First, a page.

Skip to content

Technology alive and well in the ancient world

Share
Share

17 August 2012

Birds made to sing, and be silent alternately by flowing water. Image source: Oxford, Magdalen College, MS. Gr. 12, fol. 6v. Technical works by Heron of Alexandria, Aristides Quintilianus and Johannes Pediasimos, with diagrams, later 16th century.
Birds made to sing, and be silent alternately by flowing water. Image source: Oxford, Magdalen College, MS. Gr. 12, fol. 6v. Technical works by Heron of Alexandria, Aristides Quintilianus and Johannes Pediasimos, with diagrams, later 16th century.

An upcoming lecture will explore how the technology of ancient Greece, Rome and the medieval Arab world was employed to construct replicas of life.

Dr Alan Dorin, a senior lecturer in Monash University’s Faculty of Information Technology, will discuss the way technology was used to build ‘living sculptures’ and decorative water clocks at his upcoming lecture, ‘Artificial Life in the Ancient World’.

“Every time humans have devised a new technology we have wondered how to use it in relation to building artificial life,” Dr Dorin said.

“The ancient Greeks built geared simulations of the cosmos; they used pressurised air, cords and levers to make metal birds sing and move and to make puppets dance."

Dr Dorin studies artificial life through software simulations and visualisations, and also by making software-generated and controlled artworks.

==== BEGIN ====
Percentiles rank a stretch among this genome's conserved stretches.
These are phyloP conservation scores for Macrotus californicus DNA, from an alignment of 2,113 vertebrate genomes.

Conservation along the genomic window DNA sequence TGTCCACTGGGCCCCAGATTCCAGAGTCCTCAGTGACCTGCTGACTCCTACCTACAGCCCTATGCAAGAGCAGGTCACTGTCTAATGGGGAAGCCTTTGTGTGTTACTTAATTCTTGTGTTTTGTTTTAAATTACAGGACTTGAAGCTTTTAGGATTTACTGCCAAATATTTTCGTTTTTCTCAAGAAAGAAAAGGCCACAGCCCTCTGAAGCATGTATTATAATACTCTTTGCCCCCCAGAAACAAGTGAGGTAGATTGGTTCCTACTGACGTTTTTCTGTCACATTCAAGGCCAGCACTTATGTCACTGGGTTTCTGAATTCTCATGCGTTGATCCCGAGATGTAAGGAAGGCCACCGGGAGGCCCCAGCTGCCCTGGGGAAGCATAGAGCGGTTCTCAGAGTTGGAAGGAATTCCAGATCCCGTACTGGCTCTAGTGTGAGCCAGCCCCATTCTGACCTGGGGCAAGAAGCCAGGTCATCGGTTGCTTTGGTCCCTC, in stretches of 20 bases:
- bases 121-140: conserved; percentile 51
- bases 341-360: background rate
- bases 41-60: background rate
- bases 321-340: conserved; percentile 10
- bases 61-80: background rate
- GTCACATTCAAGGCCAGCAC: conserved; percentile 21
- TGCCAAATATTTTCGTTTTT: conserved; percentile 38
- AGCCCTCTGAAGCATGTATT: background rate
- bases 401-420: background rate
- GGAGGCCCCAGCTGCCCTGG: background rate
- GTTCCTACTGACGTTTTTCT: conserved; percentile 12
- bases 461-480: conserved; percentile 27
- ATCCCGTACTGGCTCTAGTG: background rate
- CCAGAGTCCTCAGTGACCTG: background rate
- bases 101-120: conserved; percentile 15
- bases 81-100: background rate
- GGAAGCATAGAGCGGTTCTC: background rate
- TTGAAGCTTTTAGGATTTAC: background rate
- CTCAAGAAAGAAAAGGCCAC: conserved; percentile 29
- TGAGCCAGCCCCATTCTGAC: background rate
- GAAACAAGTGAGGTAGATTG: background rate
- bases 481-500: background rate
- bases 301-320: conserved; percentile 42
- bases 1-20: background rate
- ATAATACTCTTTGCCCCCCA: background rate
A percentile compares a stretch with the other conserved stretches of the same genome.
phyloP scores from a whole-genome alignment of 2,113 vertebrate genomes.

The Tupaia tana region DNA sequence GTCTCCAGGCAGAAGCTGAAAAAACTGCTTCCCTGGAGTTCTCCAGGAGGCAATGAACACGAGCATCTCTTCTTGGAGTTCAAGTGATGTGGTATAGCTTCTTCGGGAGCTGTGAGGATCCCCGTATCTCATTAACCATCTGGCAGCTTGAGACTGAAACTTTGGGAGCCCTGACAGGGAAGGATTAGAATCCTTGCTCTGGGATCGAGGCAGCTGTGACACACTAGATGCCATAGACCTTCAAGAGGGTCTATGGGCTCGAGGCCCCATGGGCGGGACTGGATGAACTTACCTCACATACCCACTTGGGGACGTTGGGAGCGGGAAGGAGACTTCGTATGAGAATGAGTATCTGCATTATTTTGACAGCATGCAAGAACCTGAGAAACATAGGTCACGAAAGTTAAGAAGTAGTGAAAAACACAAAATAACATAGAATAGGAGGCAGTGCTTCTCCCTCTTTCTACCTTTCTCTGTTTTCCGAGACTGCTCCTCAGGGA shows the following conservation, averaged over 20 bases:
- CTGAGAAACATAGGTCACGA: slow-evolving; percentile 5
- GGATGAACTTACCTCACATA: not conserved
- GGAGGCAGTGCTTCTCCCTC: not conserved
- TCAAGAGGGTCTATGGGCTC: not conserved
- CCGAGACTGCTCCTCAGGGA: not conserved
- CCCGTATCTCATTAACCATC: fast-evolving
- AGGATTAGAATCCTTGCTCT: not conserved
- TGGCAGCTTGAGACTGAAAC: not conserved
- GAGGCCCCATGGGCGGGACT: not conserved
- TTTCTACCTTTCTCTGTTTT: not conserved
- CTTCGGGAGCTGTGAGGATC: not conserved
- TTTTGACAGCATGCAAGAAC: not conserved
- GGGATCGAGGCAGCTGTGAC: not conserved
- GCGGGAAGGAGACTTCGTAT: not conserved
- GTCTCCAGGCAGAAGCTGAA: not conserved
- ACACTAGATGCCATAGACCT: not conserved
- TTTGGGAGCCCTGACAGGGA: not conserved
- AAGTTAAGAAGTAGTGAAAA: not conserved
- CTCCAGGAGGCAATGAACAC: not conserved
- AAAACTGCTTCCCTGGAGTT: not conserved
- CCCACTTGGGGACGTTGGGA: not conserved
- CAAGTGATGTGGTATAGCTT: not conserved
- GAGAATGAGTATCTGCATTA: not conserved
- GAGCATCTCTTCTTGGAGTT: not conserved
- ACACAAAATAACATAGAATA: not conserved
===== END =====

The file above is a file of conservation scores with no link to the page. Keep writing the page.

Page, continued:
“My talk looks back to ancient Greece, to see how early pneumatic and mechanical technology was used for these same purposes,” Dr Dorin said.

“Their ingenuity, and the enthusiasm a few ancient engineers showed for this kind of thing, was extraordinary.”

Dr Dorin’s talk is the first of the ‘History of Science, Mathematics, Philosophy and Technology’ lecture series.

He has drawn together experts who share his interest in the history of their own areas to develop an accessible seminar series.

“Interdisciplinary understanding seems to be scarcer now than it once was, despite all the fuss being made of its importance,” Dr Dorin said.

“I have always enjoyed reading papers and books on the history of science, art and technology, and I try to take every opportunity to broaden my own understanding. I hope this lecture series will entice more people to learn the history of their own fields – whatever they may be.”

Artificial Life in the Ancient World’ will be held from 2-3pm on 22 August in Seminar Room 135, Building 26, at Monash University’s Clayton campus.